Toyosu Market moved from Tsukiji in 2018. It has inherited and expanded Tsukiji Market’s traditions to facilitate the smooth distribution of fresh food at stable prices. Toyosu Market also aims to meet the diverse needs of food producers, wholesalers, and consumers and develop as an environmentally-conscious market.
One vendor in Toyosu Market is operated by Haruhiko Ito, President of Chuo Gyorui, a fisheries wholesale company. In 2021, he spoke at the “Tokyo Sustainable Seafood Summit” (TSSS) held by Seafood Legacy.
Haruhiko Ito operates a longtime seafood wholesale* business and succeeded the company at the beginning of 2022, and Wakao Hanaoka founded Seafood Legacy in 2015 to hand over seafood legacy to the future generation. During New Year’s 2022, Mr. Ito and Mr. Hanaoka talked about projects aiming for a sustainable and bountiful ocean.
Born 1967 in Tokyo. While a student at Nihon University College of Agriculture and Veterinary Medicine, he studied abroad at University of Alaska in the U.S. to study the salmon run for a year. After graduating, he joined Nichirei Corporation and worked in industrial frozen foods.
In 2000, he started working for Chuo Gyorui Co., Ltd. and became president of the company in 2018. As the company’s Chief Operating Officer (COO) within the Marunaka Group of diverse companies with large refrigeration equipment and distribution centers, he is determined to optimize the synergy and collaboration between group companies to develop as a comprehensive wholesaler centering on seafood.
Born 1977 in Yamanashi Prefecture. Grew up in Singapore. After graduating in Ocean Engineering and Marine Sciences at Florida Institute of Technology, he engaged in marine environment conservation projects in the Maldives and Malaysia. From 2007, he took on marine ecosystem issues at an international environmental NGO and became a campaign manager before going independent.
In July 2015, he established Seafood Legacy Co., Ltd. and became its president. While networking with diverse stakeholders including Japanese and foreign companies, NGOs, governments, politicians, academia, and the media, he works on the design of local solutions in accordance with international standards suiting Japan’s environment.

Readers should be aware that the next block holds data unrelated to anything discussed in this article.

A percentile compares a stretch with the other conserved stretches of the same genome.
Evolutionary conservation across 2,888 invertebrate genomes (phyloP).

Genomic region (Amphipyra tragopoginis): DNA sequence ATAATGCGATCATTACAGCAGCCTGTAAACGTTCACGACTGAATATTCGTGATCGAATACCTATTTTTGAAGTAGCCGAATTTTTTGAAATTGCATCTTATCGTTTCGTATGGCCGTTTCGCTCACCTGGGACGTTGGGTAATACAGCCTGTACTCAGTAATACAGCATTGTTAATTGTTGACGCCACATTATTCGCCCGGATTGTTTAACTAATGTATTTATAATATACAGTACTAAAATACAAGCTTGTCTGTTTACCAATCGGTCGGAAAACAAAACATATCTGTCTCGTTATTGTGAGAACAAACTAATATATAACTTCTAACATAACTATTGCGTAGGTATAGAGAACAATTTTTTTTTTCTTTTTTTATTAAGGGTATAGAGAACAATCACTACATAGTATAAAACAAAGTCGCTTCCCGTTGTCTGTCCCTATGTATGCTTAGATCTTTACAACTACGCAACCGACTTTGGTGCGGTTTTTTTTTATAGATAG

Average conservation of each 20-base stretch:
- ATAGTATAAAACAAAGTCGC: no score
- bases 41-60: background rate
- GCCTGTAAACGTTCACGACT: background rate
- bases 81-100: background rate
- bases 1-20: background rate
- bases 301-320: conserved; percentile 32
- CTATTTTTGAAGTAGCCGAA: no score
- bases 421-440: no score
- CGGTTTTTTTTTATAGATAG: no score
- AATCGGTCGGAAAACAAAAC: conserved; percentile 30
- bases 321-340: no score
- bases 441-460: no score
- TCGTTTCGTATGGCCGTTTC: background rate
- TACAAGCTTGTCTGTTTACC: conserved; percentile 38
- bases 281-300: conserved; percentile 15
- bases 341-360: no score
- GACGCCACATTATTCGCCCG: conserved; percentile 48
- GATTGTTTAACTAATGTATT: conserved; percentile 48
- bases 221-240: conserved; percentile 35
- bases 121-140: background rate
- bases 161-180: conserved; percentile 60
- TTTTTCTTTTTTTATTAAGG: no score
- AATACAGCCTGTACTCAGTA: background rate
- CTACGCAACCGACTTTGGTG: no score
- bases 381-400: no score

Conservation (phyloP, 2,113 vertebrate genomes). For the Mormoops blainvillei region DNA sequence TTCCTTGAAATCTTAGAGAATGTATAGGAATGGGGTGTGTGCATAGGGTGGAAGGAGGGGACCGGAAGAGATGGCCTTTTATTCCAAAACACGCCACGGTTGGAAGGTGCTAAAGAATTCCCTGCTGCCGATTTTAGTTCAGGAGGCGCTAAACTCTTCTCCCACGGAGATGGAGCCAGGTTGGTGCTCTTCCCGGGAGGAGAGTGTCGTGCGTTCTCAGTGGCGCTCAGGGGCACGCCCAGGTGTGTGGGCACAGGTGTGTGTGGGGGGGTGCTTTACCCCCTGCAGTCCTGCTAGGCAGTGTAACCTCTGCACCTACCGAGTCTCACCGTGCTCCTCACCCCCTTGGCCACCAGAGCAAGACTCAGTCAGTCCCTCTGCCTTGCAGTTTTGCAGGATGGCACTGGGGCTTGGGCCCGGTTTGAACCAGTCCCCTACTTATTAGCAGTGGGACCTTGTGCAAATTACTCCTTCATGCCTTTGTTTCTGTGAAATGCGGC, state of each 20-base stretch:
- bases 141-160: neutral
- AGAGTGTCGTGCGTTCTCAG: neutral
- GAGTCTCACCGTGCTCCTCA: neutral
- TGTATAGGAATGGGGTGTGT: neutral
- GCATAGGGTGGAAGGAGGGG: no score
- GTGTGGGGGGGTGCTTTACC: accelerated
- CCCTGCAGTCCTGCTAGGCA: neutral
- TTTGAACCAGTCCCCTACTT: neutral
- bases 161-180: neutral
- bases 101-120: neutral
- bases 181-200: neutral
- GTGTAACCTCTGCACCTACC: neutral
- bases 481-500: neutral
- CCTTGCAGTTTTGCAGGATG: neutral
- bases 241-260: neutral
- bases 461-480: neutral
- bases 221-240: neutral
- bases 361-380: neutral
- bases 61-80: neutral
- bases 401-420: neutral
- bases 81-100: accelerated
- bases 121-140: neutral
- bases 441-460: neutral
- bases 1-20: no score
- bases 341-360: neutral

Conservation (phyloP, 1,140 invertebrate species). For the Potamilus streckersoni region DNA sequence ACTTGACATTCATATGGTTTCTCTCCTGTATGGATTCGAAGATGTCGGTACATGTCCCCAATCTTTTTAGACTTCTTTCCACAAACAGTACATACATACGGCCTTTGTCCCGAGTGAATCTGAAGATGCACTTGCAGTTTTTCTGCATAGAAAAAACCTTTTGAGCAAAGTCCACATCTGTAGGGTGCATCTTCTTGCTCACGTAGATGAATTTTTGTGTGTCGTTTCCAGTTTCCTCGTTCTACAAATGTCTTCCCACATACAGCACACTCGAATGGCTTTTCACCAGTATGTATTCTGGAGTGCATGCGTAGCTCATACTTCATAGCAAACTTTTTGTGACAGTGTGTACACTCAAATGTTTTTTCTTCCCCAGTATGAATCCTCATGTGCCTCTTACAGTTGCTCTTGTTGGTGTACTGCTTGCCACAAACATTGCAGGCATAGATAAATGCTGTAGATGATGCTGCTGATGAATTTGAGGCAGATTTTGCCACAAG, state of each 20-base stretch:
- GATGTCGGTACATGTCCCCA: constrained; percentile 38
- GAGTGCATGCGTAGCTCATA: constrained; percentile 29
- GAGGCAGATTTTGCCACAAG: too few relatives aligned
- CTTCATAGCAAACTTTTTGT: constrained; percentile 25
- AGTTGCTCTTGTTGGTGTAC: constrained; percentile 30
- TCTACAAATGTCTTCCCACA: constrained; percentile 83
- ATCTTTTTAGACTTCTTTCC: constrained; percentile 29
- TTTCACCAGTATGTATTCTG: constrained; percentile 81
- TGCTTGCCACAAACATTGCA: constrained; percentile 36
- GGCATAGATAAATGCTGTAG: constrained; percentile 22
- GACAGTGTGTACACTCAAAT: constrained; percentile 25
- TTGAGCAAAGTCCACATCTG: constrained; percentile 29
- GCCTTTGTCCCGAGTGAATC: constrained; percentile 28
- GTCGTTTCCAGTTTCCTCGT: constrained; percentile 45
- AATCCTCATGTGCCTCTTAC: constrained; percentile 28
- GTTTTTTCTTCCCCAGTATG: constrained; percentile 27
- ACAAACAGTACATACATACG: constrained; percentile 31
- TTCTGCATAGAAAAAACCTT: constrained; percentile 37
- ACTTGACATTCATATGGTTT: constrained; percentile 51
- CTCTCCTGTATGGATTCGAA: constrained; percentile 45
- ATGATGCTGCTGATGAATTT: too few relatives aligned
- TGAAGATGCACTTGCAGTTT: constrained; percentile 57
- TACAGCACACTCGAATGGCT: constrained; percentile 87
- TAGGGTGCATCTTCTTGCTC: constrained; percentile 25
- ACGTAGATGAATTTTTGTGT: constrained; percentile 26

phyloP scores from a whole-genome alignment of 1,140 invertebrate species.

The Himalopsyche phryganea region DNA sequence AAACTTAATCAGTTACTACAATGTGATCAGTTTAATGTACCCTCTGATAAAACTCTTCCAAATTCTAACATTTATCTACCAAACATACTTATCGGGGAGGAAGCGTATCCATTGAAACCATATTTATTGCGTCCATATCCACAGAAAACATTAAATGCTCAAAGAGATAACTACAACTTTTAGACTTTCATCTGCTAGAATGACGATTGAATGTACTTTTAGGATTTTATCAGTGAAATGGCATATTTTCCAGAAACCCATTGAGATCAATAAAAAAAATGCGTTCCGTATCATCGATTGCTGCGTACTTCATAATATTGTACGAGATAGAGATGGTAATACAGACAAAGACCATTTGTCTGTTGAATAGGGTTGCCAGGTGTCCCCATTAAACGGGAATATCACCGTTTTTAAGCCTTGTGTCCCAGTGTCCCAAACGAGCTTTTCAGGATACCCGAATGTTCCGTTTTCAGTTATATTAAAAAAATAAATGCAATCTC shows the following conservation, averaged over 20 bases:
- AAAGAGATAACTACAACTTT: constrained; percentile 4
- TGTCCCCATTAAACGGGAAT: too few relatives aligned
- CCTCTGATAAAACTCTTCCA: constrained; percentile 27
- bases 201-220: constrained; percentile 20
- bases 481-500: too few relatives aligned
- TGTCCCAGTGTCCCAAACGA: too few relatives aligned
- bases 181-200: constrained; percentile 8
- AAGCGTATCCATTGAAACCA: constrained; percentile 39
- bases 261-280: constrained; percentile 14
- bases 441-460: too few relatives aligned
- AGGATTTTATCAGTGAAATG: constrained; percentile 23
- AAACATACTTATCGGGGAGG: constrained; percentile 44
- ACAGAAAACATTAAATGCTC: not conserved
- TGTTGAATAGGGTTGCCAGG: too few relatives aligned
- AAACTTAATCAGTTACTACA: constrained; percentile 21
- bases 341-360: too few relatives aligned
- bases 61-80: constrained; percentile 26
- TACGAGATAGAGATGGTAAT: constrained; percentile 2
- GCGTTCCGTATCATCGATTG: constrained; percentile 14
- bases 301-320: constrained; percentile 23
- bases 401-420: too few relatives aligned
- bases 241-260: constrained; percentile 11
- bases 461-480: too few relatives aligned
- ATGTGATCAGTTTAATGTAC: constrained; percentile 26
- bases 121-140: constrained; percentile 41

Hanaoka:First, could you tell us about the role of Toyosu Market in Japan’s seafood industry and the job of the wholesalers?
Ito: Toyosu Market is the central wholesale market for seafood, fruits and vegetables. With a transaction volume of about ¥370 billion, it is the largest public market in Japan and the world.
The market has multiple roles. Japan’s Wholesale Market Law requires all seafood sold commercially to first go through a wholesale market. And the wholesale market must put a price on the fish.
The job of major wholesalers such as Chuo Gyorui is to handle wholesale products shipped to us from suppliers all over Japan and sell them to middlemen and other dealers. We are the ones who put the fish up for auction.
Hanaoka: Among the seven major wholesalers in Toyosu Market, Chuo Gyorui is the largest. How many fish species do you handle every day?
Ito: We have a wide range of customers, from high-end restaurants to schools. We handle a wide variety of fish, over 600 species. We handle about 25 percent of Toyosu Market’s volume.
Hanaoka: What kind of work did you do before becoming president of Chuo Gyorui?
Ito: After graduating from university, I joined Nichirei (a frozen food company) and worked there for 10 years. I worked in industrial frozen food sales and helped to develop diverse new products.
I also handled Daiei Supermarket’s delica (food) department where Nichirei had the largest share and worked 365 days a year. In those days, Daiei was opening stores one after another, so all the food producers were cheering them on. On weekdays, I had business meetings with clients and developed products and made samples. On weekends, I attended the opening of new shops to support them.
I started my career at Chuo Gyorui in April 2000. My grandfather, Haruji Ito was one of the founders of Chuo Gyorui and was the company’s third president. Today, my father is the company chairman and I am the president. However, Chuo Gyorui is not privately owned. It is a publicly-traded company listed on the Second Section of the Tokyo Stock Exchange.
Hanaoka: It’s been three years since you became the company’s president. What are your current projects?
Ito: In this market built by Tokyo Metropolitan Government, it is quite difficult to start something new since we are restricted to our set role as a large wholesaler. However, Chuo Gyorui has been in business for 74 years, and it must change with the times. Although it’s a little late, we are working with our employees to adapt to changes.